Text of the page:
Biden on Making COVID Vaccine Mandatory for Troops: 'I'm Going to Leave It to the Military'

U.S. Navy sailor aboard the USS Iwo Jima receives COVID-19 vaccine.
U.S. Navy sailor aboard the USS Iwo Jima receives COVID-19 vaccine in the ship’s medical ward, April 24, 2021. (U.S. Navy/Mass Communication Specialist 3rd Class Travis Baley)

President Joe Biden said Friday he would leave it up to the Defense Department to decide whether the COVID-19 vaccine should be mandatory for U.S. troops once it receives full approval from the Food and Drug Administration.

In an interview with NBC's Today Show on Friday, Biden said it's a "tough call" on whether it should be required.

"I don't know," he said in response to a question from host Craig Melvin as to whether he would order service members to get the vaccine. "I'm going to leave it to the military."

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He didn't rule out such a requirement but added that more service members are getting the vaccine.

"You are in such close proximity of other military personnel, whether you are in a quarters where you are all sleeping or you are out on maneuvers," Biden said.

As of Wednesday, the DoD had administered more than 2.7 million vaccine doses to its beneficiaries, including service members, family members, eligible civilian employees and retirees. More than 779,000 troops across all three components -- active duty, reserves and National Guard -- have gotten at least one jab and nearly 500,000, or 23% of the total force, are fully vaccinated.

The Navy has the highest vaccination rates among the services: As of Wednesday, 224,225 sailors, or 55% of the service, had received at least one dose. Nearly 40% of all sailors have been fully vaccinated.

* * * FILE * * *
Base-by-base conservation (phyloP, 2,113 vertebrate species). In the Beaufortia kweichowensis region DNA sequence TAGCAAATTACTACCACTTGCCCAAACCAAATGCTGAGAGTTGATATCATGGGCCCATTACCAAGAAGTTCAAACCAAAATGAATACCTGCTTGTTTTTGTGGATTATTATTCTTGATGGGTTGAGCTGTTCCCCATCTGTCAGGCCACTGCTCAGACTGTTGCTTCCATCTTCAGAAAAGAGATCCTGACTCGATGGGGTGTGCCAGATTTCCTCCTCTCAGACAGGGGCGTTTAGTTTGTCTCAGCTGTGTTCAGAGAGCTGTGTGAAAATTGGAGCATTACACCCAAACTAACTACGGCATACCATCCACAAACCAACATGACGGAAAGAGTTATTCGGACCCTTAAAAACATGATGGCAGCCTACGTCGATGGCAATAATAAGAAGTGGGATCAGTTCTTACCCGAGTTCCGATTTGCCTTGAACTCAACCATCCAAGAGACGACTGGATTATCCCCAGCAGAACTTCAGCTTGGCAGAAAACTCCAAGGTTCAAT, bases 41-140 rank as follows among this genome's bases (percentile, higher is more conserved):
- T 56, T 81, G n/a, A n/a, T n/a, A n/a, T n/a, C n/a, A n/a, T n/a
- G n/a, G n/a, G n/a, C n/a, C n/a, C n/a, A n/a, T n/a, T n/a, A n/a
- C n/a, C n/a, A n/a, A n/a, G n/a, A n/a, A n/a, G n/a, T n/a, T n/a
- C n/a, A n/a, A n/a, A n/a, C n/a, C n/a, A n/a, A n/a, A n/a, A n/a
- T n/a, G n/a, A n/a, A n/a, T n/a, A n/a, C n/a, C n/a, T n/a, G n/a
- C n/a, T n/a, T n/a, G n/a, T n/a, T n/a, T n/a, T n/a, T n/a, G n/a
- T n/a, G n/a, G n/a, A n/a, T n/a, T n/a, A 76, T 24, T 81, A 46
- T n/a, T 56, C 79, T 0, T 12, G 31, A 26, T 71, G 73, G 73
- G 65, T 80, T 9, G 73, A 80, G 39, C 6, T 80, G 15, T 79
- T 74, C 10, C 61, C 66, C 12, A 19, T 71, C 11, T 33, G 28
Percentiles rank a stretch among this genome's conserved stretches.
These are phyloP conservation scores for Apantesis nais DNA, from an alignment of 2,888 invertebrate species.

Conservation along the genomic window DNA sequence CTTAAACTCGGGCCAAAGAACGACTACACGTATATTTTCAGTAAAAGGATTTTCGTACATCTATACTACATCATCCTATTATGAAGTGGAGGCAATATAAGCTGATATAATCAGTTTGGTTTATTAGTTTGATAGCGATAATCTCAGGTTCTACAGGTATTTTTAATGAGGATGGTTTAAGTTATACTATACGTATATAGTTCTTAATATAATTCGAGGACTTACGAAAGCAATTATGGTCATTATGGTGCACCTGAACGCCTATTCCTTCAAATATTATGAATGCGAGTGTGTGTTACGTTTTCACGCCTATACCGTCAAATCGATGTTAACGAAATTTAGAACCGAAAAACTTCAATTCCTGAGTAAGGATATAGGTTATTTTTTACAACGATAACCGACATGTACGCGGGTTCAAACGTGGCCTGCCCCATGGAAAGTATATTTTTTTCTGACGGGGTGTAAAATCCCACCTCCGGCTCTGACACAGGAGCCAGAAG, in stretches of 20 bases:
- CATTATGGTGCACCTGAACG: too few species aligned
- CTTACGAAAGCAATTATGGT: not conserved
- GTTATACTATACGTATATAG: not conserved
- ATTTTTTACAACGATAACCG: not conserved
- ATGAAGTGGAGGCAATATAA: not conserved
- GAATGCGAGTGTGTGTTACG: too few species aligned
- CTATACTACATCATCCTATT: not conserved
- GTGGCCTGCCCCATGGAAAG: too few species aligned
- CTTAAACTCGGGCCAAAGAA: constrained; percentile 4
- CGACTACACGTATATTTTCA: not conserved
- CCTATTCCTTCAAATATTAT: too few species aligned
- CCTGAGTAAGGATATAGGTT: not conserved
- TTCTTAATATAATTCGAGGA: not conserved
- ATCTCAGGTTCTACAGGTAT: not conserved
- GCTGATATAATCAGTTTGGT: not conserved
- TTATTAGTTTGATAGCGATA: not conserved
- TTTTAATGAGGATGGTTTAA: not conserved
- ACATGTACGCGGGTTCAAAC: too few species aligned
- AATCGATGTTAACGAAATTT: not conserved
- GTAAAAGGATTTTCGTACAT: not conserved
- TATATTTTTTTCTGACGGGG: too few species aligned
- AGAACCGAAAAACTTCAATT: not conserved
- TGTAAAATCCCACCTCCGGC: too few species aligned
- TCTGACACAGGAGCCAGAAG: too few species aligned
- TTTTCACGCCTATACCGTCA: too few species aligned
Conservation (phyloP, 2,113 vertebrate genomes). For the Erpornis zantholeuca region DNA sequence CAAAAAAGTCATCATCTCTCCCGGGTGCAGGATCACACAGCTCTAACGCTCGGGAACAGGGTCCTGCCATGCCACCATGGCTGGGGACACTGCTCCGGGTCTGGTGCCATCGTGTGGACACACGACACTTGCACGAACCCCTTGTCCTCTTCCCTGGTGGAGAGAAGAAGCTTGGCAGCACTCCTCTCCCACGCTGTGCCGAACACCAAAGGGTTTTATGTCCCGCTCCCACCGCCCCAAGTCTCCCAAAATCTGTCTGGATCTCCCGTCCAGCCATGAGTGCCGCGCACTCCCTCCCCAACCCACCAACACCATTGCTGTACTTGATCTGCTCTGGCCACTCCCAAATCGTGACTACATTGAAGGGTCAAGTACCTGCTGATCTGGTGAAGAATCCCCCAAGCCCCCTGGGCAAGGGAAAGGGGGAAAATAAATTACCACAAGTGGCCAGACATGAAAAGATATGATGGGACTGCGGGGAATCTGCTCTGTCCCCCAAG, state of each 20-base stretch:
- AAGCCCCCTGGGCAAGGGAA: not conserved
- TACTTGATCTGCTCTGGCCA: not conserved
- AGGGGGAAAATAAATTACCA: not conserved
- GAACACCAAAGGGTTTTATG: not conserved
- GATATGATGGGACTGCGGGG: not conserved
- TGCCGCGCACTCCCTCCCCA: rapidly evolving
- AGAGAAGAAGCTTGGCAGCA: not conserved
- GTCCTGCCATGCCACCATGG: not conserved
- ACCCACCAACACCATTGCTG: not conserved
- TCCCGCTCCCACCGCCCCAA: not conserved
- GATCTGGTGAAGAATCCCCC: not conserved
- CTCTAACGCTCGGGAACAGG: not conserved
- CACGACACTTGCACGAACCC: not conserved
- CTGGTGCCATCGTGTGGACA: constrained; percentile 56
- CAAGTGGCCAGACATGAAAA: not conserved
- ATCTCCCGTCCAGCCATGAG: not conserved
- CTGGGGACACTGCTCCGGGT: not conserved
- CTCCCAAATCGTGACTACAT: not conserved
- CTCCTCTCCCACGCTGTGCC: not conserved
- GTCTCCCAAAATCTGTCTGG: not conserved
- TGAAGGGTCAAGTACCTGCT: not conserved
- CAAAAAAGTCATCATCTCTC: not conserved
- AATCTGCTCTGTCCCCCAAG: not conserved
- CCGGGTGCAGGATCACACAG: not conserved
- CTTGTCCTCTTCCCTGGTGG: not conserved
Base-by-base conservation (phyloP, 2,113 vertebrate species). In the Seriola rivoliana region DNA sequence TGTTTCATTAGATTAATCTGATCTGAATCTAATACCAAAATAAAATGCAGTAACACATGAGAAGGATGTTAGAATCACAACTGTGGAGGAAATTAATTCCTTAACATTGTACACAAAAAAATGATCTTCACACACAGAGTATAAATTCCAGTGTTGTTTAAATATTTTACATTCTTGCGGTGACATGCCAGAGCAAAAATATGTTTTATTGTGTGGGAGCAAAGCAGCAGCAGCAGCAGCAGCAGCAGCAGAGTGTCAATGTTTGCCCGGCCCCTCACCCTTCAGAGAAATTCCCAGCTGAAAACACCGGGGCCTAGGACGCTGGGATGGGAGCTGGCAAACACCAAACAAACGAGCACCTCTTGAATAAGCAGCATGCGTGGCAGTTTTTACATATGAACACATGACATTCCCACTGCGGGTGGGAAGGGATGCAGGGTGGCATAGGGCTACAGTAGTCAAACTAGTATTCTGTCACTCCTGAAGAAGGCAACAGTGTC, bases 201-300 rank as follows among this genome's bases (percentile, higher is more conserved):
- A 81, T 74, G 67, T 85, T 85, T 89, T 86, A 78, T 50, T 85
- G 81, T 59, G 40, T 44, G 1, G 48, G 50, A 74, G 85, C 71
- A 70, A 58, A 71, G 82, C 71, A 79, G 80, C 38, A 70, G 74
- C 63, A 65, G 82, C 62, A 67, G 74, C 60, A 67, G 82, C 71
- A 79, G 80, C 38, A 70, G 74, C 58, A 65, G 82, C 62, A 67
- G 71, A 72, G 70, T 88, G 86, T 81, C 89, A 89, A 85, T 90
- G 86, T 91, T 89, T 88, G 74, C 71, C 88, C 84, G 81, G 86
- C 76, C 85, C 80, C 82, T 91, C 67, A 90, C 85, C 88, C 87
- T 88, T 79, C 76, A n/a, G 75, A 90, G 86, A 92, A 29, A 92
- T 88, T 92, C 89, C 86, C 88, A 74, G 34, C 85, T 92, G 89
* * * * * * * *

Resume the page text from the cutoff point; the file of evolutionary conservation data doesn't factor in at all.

The Marine Corps is next in the race, with 81,274, or 37% of Marines, including reservists, receiving at least one dose. Nearly 27% of all Marines are fully vaccinated.

Almost 187,600 Air Force and Space Force members and Air Force Reserve and Air National Guardsmen have received at least one shot, or 36% of that population, with 25% fully vaccinated.

Vaccination rates are lowest in the largest of the armed services, the Army, but 28% of active-duty, Reserve and National Guard soldiers, or 286,557, have received a shot, and 14.5% are fully vaccinated.

Pentagon officials have said they will not require service members to get the vaccine as long as it is being administered under an emergency use authorization. When the vaccines were first rolled out by Pfizer and Moderna, the process for receiving full approval from the FDA was predicted to take up to two years.

With so many people having received their vaccinations -- 237,360,493 in the United States alone, as of Friday, according to the Centers for Disease Control and Prevention -- and the data generated by the distribution and administration of the immunizations, that process may be significantly shortened.

Pfizer Chairman and CEO Albert Bourla said earlier this month that the company had enough data to "confirm the favorable efficacy and safety profile" of its vaccine to apply soon for full approval.

In mid-April, Moderna released results of its vaccine trials after six months, the next step in seeking FDA approval.

The DoD has had 286,952 cases of COVID-19 in its community since the beginning of the pandemic, including service members, dependents, employees and contractors. There have been 345 deaths, including 24 service members across all components and branches.

-- Patricia Kime can be reached at Follow her on Twitter @patriciakime.

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